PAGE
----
Workshop Description

Negotiation is a critical skill for any museum technology professional. Whether lobbying for funds to upgrade for your CMS, bargaining with a vendor for the best price on color management software, or keeping internal stakeholders’ expectations about the new website in check, there are numerous opportunities to create value and advance your interests through strategic negotiations.

Negotiation presents one of the best opportunities to maximize the impact of your limited resources. Even if you’re limited in staff, funding, or infrastructure (or all three), as a smart negotiator, you can find creative ways to leverage your strengths and build powerful relationships that produce results.

Frequently, museum technologists find themselves positioned as intermediaries, negotiating on behalf of their nonprofit organization with for-profit vendors and contractors. And the unique culture, personalities, interests, and mission of museums can provide an extra layer of complexity that makes these negotiations challenging.

This workshop will introduce museum professionals to fundamental negotiation concepts and tools for structuring deals that maximize value for both parties (win-win negotiation). Through interactive activities, mock negotiations, and peer feedback, participants in this workshop will learn effective strategies for negotiating with vendors, contractors, and even their colleagues.

Participants will walk away from the workshop with:

  • a broad, understanding of central concepts in negotiation as they apply in a museum technology context
  • a systematic framework for preparing for any type of negotiation
  • problem-solving techniques and practical skills for each step of the negotiation process
  • tools for mitigating aggressive negotiators and methods for resolving seemingly intractable negotiations.


Recommended Resources


Babcock, Linda, and Sara Laschever. Women Don’t Ask: The High Cost of Avoiding Negotiation–and Positive Strategies for Change. Princeton, NJ: Princeton UP, 2003.

Brett, Jeanne.  Negotiating Globally: How to Negotiate Deals, Resolve Disputes, and Make Decisions Across Cultural Boundaries (Jossey-Bass Business & Management). San Francisco, CA: Wiley, 2007.

Fisher, Roger, William Ury, and Bruce Patton. Getting to Yes: Negotiating Agreement Without Giving In. New York, NY: Penguin, 1991.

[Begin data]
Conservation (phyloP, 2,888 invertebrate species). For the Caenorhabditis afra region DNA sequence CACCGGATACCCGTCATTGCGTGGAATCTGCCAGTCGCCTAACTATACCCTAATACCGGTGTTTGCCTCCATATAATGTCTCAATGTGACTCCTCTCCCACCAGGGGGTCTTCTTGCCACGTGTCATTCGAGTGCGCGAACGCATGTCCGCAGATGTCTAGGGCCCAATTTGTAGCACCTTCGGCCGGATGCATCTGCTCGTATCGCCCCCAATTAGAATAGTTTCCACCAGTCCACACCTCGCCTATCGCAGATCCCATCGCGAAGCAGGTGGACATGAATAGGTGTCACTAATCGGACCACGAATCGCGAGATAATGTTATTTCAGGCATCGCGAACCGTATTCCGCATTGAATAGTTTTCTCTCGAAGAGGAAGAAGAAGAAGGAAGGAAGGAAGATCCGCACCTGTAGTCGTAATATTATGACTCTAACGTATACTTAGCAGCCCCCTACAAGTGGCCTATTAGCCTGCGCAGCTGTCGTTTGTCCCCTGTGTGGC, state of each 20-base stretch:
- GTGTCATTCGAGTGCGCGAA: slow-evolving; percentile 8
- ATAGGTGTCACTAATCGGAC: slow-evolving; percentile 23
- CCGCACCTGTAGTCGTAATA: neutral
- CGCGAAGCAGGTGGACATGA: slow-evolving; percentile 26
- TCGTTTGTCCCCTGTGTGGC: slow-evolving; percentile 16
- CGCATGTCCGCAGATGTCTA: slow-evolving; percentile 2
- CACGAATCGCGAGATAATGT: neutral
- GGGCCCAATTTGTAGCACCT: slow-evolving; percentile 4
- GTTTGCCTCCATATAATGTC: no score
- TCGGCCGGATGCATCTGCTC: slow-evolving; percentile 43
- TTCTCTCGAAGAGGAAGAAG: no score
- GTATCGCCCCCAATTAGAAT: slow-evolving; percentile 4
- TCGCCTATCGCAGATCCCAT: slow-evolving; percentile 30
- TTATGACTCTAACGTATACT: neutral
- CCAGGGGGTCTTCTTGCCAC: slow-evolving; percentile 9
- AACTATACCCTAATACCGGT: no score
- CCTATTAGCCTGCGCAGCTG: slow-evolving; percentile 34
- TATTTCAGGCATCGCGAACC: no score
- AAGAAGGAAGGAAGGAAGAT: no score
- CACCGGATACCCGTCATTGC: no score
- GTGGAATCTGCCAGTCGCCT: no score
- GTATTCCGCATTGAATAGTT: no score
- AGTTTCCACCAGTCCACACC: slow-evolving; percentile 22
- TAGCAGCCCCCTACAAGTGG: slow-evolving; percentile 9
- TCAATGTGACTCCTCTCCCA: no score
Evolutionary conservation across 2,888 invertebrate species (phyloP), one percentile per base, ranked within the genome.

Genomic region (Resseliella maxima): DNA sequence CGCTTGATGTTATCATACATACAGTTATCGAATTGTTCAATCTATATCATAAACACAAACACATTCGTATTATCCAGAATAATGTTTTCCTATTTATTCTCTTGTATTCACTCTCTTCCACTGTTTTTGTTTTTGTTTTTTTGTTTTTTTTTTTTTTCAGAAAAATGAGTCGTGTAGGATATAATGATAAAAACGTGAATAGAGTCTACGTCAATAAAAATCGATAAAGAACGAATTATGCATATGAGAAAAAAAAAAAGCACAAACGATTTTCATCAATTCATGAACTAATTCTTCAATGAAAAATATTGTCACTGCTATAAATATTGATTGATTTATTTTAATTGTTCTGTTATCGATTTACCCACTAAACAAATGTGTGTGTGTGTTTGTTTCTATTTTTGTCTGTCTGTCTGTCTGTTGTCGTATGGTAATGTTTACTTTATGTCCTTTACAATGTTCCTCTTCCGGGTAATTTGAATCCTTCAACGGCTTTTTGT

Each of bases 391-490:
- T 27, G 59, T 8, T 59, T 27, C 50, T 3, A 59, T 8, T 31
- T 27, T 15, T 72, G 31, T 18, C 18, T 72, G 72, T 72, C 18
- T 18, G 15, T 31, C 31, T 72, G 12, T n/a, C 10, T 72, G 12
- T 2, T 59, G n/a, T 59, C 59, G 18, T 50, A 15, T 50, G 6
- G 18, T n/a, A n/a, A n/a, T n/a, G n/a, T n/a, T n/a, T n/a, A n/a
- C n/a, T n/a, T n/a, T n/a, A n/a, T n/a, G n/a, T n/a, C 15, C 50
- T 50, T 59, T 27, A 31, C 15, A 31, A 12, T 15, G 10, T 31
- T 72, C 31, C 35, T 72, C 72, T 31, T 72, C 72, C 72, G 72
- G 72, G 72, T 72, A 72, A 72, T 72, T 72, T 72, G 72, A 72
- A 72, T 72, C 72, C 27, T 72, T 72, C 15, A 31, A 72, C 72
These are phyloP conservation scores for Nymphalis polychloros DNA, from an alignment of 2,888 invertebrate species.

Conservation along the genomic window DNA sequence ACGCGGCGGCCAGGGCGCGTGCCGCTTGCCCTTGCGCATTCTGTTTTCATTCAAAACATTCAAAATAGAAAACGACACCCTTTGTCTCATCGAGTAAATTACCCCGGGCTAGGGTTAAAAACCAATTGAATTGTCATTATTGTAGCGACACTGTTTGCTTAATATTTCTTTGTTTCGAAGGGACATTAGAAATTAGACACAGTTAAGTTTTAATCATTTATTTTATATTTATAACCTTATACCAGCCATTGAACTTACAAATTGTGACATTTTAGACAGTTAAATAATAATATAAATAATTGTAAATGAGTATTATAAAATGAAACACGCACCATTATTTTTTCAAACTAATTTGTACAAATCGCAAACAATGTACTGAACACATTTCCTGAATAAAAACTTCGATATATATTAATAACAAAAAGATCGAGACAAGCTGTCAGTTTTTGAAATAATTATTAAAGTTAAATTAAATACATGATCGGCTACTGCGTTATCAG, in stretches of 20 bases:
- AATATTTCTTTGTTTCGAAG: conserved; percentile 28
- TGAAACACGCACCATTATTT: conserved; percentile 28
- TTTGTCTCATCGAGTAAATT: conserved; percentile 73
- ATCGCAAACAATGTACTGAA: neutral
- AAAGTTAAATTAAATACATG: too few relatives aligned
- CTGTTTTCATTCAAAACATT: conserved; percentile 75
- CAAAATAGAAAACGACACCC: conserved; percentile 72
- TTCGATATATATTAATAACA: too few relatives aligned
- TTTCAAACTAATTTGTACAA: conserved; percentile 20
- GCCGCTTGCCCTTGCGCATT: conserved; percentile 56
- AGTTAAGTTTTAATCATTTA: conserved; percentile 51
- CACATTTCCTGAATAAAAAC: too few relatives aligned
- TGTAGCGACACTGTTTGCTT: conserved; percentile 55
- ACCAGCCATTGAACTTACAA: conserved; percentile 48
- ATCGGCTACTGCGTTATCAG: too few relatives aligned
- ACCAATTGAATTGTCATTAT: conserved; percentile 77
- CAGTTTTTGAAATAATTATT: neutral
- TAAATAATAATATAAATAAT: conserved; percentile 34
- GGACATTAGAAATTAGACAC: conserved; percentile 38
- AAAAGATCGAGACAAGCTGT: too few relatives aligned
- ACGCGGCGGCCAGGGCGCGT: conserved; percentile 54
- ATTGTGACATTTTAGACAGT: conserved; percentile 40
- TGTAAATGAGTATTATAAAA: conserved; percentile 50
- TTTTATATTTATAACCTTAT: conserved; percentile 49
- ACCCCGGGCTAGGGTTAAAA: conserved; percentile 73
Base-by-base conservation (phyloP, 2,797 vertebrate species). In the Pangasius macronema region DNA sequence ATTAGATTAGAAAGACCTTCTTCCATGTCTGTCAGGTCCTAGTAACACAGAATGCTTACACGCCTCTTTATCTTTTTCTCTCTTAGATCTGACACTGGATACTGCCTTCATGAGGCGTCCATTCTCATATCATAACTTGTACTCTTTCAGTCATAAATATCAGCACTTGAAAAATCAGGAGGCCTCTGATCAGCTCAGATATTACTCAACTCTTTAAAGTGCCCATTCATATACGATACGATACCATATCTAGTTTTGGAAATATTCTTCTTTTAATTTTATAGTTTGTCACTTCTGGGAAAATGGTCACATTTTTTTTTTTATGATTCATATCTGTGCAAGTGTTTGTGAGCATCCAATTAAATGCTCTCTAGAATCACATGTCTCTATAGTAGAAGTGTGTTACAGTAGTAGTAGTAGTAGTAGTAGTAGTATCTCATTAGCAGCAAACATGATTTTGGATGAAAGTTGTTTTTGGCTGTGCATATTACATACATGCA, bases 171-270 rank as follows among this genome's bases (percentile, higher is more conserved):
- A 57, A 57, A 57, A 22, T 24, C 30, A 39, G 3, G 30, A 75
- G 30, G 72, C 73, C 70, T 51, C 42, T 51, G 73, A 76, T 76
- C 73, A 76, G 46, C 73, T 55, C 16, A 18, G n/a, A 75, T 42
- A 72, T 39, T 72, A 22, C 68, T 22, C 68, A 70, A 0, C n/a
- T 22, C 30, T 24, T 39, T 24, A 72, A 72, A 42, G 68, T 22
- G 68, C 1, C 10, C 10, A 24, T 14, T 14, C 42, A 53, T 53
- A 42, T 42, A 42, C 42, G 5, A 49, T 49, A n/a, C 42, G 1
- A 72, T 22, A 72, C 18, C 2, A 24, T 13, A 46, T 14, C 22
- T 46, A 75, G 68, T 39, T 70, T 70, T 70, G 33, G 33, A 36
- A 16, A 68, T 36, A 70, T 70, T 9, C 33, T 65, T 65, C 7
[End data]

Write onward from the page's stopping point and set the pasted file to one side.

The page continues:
Lax, David and Jim Sebenius. 3-d Negotiation: Powerful Tools to Change the Game in Your Most Important Deals. Boston, MA: Harvard Business School Press, 2006.

Mnookin, Robert H., Scott R. Peppet, and Andrew S. Tulumello. Beyond Winning: Negotiating to Create Value in Deals and Disputes. Cambridge, MA: Belknap of Harvard UP, 2000.

Mnookin, Robert H. Bargaining with the Devil: When to Negotiate, When to Fight. When to Fight. New York: Simon & Schuster, 2011.

Molinsky, Andy. Global Dexterity: How to Adapt Your Behavior Across Cultures without Losing Yourself in the Process. Boston, MA: Harvard Business Review Press, 2013.

Shell, G. Richard. Bargaining for Advantage: Negotiation Strategies for Reasonable People 2nd Edition. New York: Viking, 1999.

Ury, William. Getting Past No: Negotiating in Difficult Situations. New York: Bantam, 1991.


Camp, Jim. Business Schools Teach Negotiating Tactics That Don’t Work, Bloomberg. August 4, 2014

Patel, Neil. The Art And Science Of A Successful Negotiation. Forbes, June 22, 2015

Richard Harroch, 15 Tactics For Successful Business Negotiations, Forbes, September 16, 2016

Salacuse, Jeswald W. Negotiating: The Top Ten Ways that Culture Can Affect Your Negotiation, Ivey Business Journal. September / October 2004.

Weiss, Jeff; Donigian, Aram; Hughes, Jonathan. Extreme Negotiations,Harvard Business Review 2010

Wheeler, Michael. Get in the Right State of Mind for Any Negotiation, Harvard Business Review, May 05, 2015